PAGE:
Canarian painting of the 20th century

New City Hall of Prague & Bratislava Municipal Gallery


Fernando Castro Borrego, Pavel Štěpánek

Coordination: Marcela Tosal
Communication and institutional relations: Andrés Tosal Peláez


Prague, Czech Republic – Bratislava, Slovakia

New City Hall of Prague, Czech Republic
01/07/2010 – 26/08/2010

Bratislava Municipal Gallery, Slovakia
22/04/2010 – 21/06/2010

The exhibition was installed in Prague after the success of its exhibition in Bratislava, where more than 5,000 visitors were able to see a retrospective of Canarian art from the last century. This responded to the project’s objective of bringing a reality of the Canary Islands other than that of a famous tourist paradise to the public of a potential European area, as well as highlighting the artistic relations between the former Czechoslovakia and the Canary Islands, promoted by Óscar Domínguez in the 1930s.

The selection of some fifty works by sixteen island painters with a great projection abroad offered a suggestive journey through all the currents and influences that have nourished Canarian art over the last hundred years. years. The public could appreciate the artistic production of Domínguez (1906-1957), Jorge Oramas (1911-1935), César Manrique (1919-1992), Manolo Millares (1926-1972), Pedro González (1927), Félix Juan Bordes (1939), Félix Juan Bordes (1939), Juan José Gil (1947) and Juan José Gil (1947), Juan José Gil (1947), Paco Sánchez (1947), Gonzalo González (1950), Fernando Álamo (1952), Carlos Matallana (1956), Juan Gopar (1958), Carmen Cólogan (1959), Cristina Gámez (1964), Pipo Hernández Rivero (1966) and Santiago Palenzuela (1967).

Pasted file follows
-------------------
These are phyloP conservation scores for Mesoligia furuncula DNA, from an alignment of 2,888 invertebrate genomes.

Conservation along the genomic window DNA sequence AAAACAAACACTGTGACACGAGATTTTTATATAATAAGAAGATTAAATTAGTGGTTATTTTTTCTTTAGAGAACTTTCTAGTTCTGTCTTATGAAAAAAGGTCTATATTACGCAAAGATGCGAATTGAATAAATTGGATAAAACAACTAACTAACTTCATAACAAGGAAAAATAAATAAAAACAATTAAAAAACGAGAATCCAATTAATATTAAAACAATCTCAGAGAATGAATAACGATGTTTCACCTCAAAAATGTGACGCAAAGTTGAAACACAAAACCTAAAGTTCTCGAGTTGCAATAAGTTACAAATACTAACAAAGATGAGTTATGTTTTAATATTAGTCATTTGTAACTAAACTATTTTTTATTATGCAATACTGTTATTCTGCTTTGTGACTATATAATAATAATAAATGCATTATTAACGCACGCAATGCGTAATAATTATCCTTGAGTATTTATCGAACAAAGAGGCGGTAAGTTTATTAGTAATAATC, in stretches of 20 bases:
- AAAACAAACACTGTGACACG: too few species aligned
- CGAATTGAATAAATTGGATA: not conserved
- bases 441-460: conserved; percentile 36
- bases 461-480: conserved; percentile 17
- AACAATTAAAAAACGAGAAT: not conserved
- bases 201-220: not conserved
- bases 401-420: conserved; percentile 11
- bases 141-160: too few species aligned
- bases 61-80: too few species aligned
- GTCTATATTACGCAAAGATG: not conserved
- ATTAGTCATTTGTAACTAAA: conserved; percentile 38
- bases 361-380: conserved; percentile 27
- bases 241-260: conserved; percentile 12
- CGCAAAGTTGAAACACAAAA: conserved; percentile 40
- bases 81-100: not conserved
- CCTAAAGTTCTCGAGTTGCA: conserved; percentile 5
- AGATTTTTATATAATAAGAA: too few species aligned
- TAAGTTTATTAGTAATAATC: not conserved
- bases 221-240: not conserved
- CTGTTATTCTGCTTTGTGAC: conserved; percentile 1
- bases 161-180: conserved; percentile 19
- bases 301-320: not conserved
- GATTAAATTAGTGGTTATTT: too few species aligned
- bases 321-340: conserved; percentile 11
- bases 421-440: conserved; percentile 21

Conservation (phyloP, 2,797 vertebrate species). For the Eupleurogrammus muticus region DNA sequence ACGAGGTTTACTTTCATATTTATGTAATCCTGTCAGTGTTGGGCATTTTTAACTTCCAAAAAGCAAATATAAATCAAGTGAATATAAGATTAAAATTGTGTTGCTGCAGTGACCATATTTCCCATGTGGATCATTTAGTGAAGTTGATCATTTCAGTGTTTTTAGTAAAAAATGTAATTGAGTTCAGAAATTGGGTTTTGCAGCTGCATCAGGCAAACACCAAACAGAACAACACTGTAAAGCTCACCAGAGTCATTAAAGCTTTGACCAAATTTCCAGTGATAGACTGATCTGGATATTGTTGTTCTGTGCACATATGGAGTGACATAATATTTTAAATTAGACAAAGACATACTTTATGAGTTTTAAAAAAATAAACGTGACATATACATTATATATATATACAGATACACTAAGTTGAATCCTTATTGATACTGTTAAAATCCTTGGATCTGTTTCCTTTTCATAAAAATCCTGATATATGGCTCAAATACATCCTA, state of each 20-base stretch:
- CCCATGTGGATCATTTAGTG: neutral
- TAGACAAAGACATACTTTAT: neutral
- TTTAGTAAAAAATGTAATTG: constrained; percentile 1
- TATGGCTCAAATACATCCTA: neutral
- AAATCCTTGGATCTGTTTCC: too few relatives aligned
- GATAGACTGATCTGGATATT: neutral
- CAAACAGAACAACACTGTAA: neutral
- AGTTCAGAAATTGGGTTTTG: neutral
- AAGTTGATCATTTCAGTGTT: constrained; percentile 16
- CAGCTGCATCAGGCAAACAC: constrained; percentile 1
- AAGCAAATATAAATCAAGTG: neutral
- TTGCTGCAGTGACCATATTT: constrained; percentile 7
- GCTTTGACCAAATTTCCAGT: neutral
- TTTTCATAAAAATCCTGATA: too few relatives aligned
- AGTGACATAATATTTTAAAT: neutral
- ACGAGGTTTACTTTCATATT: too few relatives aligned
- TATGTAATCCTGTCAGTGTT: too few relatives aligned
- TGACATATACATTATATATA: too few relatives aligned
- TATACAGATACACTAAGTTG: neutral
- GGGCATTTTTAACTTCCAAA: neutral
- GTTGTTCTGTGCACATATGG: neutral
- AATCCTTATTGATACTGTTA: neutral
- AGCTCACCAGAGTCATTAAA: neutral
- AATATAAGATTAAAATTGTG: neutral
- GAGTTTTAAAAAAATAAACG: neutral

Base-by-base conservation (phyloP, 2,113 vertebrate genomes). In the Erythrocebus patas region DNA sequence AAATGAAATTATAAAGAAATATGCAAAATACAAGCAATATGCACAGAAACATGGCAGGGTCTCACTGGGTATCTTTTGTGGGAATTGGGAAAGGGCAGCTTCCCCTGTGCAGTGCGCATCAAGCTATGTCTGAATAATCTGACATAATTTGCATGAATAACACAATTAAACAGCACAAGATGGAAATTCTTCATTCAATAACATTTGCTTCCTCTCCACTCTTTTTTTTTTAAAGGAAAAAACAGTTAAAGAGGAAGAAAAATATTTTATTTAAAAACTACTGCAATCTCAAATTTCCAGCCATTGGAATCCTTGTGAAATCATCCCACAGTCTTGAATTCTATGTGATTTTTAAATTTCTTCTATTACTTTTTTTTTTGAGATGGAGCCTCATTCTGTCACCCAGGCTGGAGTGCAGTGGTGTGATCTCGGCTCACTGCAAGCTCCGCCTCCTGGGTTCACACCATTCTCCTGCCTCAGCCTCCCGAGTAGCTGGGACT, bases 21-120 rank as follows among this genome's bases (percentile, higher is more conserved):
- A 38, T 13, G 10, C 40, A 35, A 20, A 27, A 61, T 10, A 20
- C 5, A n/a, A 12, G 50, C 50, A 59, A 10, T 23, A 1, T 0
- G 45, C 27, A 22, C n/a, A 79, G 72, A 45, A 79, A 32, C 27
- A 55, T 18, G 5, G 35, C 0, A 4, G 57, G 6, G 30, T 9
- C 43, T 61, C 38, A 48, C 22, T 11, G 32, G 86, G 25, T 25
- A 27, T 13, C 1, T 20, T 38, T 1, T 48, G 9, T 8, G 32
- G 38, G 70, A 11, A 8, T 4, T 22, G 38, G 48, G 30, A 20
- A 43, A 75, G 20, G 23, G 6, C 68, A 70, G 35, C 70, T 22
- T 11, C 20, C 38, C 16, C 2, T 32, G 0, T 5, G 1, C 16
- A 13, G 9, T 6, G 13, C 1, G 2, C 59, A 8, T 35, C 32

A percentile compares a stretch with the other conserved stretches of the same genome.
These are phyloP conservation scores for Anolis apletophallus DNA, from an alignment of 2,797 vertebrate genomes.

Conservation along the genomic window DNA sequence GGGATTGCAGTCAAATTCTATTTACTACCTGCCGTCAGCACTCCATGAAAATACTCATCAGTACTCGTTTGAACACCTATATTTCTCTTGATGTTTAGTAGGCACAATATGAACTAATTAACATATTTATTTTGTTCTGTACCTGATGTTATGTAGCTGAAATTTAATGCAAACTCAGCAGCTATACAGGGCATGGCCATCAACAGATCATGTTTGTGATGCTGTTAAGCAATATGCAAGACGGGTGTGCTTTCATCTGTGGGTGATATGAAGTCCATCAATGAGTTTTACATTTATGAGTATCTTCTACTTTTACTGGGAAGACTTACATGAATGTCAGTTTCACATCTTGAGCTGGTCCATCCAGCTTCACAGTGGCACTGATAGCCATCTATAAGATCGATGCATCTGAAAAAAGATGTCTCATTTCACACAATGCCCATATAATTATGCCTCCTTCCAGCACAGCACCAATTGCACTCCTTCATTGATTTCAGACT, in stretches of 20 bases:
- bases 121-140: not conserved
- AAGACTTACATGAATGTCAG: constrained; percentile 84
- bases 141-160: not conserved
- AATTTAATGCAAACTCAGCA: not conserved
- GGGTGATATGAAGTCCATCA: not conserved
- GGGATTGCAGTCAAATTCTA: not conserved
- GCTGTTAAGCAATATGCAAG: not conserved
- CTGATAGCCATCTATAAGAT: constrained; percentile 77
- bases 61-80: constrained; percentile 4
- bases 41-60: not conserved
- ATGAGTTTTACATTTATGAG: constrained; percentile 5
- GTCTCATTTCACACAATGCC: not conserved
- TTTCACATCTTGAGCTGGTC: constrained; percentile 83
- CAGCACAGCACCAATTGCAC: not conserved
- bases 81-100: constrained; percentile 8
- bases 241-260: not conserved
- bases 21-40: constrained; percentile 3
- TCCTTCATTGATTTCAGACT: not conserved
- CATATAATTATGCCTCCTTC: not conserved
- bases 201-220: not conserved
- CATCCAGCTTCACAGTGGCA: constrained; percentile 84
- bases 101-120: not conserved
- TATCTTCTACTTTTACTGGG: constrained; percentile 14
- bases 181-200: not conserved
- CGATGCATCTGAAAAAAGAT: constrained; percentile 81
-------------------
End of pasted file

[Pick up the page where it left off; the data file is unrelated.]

Óscar Domínguez headed this itinerary, both from a chronological point of view and for his aforementioned contribution to the cultural flows between the Canary Islands and this part of Europe. Rarely has the public in the Czech Republic and Slovakia been able to approach Spanish contemporary art. However, it is little known that Domínguez exhibited several times and with great success in these countries, spent long periods in Prague and Olomouc and became friends with many Czechoslovak artists. All this was the result of a group exhibition held in the Czech capital in 1946, in which Domínguez took part.

With these premises as an unavoidable antecedent and following the spirit of enthusiasm of the Gaceta del Arte, more than half a century later, Canary Island art returned to two cities that were key points in Domínguez’s career.